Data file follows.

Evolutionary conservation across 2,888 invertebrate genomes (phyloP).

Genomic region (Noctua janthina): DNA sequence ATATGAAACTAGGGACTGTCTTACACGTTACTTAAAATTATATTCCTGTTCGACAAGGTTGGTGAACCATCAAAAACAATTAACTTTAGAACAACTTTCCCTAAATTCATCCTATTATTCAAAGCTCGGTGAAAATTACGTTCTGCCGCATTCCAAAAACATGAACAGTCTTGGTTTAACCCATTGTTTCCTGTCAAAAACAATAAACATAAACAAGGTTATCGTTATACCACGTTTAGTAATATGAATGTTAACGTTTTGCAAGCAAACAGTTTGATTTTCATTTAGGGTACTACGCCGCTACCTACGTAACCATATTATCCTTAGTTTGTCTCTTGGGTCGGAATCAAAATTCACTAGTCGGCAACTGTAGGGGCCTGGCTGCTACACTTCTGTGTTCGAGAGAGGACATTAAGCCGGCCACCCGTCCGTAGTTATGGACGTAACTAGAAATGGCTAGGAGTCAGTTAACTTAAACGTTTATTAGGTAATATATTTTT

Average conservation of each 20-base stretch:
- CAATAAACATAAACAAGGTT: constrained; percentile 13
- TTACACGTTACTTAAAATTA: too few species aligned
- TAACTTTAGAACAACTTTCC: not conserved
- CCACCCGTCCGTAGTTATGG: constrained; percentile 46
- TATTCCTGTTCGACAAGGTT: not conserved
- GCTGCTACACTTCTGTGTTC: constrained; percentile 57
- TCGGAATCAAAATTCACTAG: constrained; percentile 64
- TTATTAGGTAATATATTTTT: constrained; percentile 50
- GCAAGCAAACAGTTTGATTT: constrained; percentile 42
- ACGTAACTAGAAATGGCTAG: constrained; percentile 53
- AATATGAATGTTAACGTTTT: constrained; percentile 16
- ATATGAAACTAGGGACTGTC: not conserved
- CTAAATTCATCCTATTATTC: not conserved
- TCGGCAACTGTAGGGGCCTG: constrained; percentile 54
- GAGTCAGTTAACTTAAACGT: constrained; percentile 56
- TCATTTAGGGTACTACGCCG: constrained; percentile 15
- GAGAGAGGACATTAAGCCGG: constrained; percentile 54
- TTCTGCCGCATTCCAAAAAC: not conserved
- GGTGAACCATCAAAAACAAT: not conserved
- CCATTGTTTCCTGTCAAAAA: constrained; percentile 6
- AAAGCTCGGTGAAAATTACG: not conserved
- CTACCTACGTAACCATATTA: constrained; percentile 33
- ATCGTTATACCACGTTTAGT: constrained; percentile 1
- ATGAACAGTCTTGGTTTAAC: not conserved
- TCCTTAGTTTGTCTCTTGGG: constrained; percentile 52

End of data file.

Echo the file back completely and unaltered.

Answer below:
Evolutionary conservation across 2,888 invertebrate genomes (phyloP).

Genomic region (Noctua janthina): DNA sequence ATATGAAACTAGGGACTGTCTTACACGTTACTTAAAATTATATTCCTGTTCGACAAGGTTGGTGAACCATCAAAAACAATTAACTTTAGAACAACTTTCCCTAAATTCATCCTATTATTCAAAGCTCGGTGAAAATTACGTTCTGCCGCATTCCAAAAACATGAACAGTCTTGGTTTAACCCATTGTTTCCTGTCAAAAACAATAAACATAAACAAGGTTATCGTTATACCACGTTTAGTAATATGAATGTTAACGTTTTGCAAGCAAACAGTTTGATTTTCATTTAGGGTACTACGCCGCTACCTACGTAACCATATTATCCTTAGTTTGTCTCTTGGGTCGGAATCAAAATTCACTAGTCGGCAACTGTAGGGGCCTGGCTGCTACACTTCTGTGTTCGAGAGAGGACATTAAGCCGGCCACCCGTCCGTAGTTATGGACGTAACTAGAAATGGCTAGGAGTCAGTTAACTTAAACGTTTATTAGGTAATATATTTTT

Average conservation of each 20-base stretch:
- CAATAAACATAAACAAGGTT: constrained; percentile 13
- TTACACGTTACTTAAAATTA: too few species aligned
- TAACTTTAGAACAACTTTCC: not conserved
- CCACCCGTCCGTAGTTATGG: constrained; percentile 46
- TATTCCTGTTCGACAAGGTT: not conserved
- GCTGCTACACTTCTGTGTTC: constrained; percentile 57
- TCGGAATCAAAATTCACTAG: constrained; percentile 64
- TTATTAGGTAATATATTTTT: constrained; percentile 50
- GCAAGCAAACAGTTTGATTT: constrained; percentile 42
- ACGTAACTAGAAATGGCTAG: constrained; percentile 53
- AATATGAATGTTAACGTTTT: constrained; percentile 16
- ATATGAAACTAGGGACTGTC: not conserved
- CTAAATTCATCCTATTATTC: not conserved
- TCGGCAACTGTAGGGGCCTG: constrained; percentile 54
- GAGTCAGTTAACTTAAACGT: constrained; percentile 56
- TCATTTAGGGTACTACGCCG: constrained; percentile 15
- GAGAGAGGACATTAAGCCGG: constrained; percentile 54
- TTCTGCCGCATTCCAAAAAC: not conserved
- GGTGAACCATCAAAAACAAT: not conserved
- CCATTGTTTCCTGTCAAAAA: constrained; percentile 6
- AAAGCTCGGTGAAAATTACG: not conserved
- CTACCTACGTAACCATATTA: constrained; percentile 33
- ATCGTTATACCACGTTTAGT: constrained; percentile 1
- ATGAACAGTCTTGGTTTAAC: not conserved
- TCCTTAGTTTGTCTCTTGGG: constrained; percentile 52